Don't trust your kids. Like a miniature, juice-fueled army with subliminal messaging tactics, they can get inside your mind and make you do things. You won't realize what's happening until you step out of your low-flow shower one morning, turn the calendar page, and see a smug endangered trout looking back at you.
Though we usually think of education flowing down from parents and teachers to children, some people would prefer it to go upstream too. Environmental educators, for example, may hope when they teach groups of children about recycling or saving energy that they'll go home and impose new habits on their parents.
In the Seychelles, an archipelago nation in the Indian Ocean, preserving the wetlands is a major concern. An NGO called Wildlife Clubs Seychelles runs extracurricular "wildlife clubs" in the schools; these groups organize projects and go on field trips to learn about the environment. Researchers from Imperial College London took advantage of the widespread clubs to find out whether environmental education can travel against the current.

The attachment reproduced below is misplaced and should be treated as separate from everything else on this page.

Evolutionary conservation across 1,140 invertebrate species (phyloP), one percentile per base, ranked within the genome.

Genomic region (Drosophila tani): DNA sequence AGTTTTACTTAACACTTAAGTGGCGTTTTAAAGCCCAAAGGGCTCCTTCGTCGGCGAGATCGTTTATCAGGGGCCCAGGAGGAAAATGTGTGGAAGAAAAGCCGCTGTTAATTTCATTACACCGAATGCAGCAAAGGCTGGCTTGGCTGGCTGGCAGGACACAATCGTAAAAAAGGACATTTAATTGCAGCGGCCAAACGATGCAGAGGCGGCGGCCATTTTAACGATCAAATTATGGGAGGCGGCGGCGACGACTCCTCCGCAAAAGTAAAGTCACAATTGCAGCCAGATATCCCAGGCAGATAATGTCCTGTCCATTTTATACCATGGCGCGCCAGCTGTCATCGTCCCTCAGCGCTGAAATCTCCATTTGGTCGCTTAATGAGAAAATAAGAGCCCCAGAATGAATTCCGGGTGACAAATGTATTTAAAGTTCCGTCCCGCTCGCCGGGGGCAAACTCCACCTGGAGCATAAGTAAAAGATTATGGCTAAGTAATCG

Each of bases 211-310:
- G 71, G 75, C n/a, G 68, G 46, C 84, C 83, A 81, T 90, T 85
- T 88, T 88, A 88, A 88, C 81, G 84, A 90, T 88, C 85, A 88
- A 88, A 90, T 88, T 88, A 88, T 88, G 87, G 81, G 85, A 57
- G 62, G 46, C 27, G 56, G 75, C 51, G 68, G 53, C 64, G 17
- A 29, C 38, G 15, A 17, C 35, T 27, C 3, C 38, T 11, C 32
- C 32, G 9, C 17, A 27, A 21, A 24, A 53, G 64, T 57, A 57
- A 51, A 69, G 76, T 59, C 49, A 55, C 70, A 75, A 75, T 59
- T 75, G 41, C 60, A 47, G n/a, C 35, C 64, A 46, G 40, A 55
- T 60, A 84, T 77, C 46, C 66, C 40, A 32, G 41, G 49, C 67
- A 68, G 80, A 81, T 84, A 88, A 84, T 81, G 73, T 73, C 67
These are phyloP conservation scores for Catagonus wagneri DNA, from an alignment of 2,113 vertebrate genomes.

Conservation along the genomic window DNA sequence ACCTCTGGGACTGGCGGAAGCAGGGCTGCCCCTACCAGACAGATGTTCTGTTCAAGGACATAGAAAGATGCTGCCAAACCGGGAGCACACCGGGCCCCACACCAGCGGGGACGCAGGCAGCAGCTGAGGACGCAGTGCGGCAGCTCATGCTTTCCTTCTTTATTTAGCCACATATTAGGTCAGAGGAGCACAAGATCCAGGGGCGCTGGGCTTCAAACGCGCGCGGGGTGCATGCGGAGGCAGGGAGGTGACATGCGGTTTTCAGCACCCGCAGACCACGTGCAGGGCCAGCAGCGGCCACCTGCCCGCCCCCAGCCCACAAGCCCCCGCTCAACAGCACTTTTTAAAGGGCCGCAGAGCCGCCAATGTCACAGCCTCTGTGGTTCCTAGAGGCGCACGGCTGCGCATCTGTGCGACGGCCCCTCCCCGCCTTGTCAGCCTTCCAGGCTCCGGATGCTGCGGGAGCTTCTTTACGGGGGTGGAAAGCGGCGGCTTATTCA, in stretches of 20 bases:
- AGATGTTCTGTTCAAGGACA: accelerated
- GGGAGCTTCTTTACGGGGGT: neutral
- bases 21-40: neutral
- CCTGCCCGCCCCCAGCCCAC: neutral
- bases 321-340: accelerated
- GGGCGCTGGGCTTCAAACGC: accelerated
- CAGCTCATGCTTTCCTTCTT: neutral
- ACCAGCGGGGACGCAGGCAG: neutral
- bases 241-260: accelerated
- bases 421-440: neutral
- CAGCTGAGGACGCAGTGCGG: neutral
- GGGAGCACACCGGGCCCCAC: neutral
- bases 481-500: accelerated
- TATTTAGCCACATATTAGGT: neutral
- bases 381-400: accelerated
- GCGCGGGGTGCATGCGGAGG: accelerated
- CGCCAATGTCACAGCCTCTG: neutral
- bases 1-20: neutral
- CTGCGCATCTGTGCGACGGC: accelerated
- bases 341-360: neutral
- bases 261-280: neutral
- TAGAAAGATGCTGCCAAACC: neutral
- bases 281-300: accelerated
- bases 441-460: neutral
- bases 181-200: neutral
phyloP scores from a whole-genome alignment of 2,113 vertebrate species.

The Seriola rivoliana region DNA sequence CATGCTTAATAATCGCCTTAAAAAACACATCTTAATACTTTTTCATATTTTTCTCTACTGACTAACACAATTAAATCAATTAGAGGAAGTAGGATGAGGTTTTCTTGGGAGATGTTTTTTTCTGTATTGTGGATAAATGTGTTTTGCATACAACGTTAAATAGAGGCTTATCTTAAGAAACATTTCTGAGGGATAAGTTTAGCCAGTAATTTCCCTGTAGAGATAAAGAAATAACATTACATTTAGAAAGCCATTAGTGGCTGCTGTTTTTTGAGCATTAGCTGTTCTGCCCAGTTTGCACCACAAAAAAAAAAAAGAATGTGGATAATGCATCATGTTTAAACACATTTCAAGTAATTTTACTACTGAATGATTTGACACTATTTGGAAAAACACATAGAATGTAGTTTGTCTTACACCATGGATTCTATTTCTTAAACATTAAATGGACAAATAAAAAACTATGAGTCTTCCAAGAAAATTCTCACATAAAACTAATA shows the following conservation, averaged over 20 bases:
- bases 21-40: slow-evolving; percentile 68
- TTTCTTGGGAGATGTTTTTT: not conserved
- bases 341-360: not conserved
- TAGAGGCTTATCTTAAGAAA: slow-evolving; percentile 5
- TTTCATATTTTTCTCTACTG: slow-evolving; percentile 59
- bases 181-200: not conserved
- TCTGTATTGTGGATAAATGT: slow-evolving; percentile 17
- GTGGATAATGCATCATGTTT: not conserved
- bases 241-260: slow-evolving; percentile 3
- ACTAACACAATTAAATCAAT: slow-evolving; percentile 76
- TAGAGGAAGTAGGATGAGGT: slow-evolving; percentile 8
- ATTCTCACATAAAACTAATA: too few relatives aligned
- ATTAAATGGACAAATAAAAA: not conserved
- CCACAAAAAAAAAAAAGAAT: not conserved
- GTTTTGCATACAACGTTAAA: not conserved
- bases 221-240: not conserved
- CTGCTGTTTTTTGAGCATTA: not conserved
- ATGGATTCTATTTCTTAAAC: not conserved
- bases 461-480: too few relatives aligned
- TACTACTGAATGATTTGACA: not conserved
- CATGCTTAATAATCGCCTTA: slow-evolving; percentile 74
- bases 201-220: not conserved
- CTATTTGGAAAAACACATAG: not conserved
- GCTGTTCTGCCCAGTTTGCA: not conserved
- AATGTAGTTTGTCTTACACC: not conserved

During the year before the study, certain wildlife clubs had taught a unit on wetlands while others studied something else. Lead author Peter Damerell and his colleagues studied 7 wildlife clubs that had done the wetlands unit and 8 that hadn't, with kids in the groups ranging from age 7 to 15.
The researchers distributed a questionnaire for kids to fill out in school. A second set of questionnaires went home to the kids' parents. The forms included questions to test wetland knowledge as well as questions about how people used water in their homes.